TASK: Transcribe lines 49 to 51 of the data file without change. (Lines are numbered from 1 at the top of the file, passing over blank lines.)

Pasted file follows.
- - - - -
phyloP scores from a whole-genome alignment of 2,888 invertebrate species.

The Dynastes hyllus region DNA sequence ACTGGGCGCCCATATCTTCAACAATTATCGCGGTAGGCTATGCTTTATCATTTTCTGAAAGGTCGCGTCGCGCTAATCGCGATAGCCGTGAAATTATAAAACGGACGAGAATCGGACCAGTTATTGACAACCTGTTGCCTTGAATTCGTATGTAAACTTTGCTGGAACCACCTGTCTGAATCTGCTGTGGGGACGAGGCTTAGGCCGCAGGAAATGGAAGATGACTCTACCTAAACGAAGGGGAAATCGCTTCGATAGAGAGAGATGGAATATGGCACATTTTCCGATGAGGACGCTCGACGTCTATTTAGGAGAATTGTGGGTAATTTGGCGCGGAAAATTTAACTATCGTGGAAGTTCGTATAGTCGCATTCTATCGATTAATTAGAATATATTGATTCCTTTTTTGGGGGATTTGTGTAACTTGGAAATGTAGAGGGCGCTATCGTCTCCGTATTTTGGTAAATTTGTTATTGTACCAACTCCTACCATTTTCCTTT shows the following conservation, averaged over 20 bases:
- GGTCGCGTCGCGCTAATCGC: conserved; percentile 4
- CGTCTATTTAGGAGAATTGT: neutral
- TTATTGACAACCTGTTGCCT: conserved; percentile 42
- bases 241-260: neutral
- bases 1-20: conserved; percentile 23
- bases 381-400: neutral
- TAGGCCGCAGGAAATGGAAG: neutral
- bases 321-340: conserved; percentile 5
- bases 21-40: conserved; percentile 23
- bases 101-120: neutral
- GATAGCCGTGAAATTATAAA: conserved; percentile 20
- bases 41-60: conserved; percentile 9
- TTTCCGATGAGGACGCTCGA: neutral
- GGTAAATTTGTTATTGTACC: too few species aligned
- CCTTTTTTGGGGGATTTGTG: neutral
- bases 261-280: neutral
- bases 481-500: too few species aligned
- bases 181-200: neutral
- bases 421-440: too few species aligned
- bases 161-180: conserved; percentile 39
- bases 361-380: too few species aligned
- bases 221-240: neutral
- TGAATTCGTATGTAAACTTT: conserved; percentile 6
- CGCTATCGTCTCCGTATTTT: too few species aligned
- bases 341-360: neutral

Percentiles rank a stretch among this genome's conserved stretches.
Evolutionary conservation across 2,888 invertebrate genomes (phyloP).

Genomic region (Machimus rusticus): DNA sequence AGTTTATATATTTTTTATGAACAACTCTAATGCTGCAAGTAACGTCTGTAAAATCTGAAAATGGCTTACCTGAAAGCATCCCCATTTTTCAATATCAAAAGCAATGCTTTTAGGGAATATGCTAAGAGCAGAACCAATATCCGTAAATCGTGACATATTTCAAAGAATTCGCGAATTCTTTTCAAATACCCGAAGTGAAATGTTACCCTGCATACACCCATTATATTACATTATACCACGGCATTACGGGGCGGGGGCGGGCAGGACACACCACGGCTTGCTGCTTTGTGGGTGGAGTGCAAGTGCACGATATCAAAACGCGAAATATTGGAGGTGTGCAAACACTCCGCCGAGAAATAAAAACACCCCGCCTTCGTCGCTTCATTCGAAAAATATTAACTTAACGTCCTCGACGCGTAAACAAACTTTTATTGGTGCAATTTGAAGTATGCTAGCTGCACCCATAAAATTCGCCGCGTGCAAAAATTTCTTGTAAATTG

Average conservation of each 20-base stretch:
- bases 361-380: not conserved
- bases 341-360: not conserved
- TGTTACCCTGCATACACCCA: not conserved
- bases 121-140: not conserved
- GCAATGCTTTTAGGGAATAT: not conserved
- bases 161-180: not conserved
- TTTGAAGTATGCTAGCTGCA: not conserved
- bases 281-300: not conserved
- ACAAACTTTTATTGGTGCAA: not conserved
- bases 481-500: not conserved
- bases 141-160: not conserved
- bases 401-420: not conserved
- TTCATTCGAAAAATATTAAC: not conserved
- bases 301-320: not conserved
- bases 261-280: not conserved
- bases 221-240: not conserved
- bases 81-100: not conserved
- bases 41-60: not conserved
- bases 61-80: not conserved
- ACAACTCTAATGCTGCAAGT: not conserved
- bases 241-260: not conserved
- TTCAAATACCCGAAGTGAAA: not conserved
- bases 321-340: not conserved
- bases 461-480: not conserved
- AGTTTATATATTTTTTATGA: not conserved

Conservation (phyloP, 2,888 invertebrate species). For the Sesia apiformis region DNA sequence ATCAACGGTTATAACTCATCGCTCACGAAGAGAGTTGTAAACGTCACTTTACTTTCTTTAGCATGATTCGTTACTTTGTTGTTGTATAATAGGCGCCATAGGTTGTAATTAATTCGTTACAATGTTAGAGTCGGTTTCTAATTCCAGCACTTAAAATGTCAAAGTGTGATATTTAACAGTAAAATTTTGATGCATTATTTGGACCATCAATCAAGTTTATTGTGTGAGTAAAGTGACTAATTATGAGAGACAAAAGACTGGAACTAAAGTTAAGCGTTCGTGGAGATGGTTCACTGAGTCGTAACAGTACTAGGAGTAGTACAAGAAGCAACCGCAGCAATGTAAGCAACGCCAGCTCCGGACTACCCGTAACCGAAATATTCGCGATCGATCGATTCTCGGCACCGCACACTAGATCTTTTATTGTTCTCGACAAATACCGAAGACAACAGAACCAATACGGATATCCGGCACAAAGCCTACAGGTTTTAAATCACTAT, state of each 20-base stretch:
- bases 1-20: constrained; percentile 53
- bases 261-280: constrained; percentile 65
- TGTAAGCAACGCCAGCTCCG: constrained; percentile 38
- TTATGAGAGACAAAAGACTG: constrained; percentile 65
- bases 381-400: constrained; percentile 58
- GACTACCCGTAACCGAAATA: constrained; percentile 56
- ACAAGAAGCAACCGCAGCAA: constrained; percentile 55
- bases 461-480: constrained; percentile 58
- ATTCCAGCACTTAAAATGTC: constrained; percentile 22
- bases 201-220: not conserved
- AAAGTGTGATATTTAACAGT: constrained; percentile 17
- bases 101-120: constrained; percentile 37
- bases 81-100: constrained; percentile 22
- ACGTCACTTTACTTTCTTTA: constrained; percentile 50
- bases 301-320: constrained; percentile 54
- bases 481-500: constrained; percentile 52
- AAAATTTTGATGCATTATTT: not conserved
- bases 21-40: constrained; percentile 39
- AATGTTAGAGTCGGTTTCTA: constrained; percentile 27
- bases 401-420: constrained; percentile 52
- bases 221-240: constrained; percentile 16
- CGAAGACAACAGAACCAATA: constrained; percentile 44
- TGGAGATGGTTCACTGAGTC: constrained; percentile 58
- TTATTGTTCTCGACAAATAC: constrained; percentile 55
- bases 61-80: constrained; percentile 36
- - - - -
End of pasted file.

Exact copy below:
- bases 41-60: not conserved
- bases 61-80: not conserved
- ACAACTCTAATGCTGCAAGT: not conserved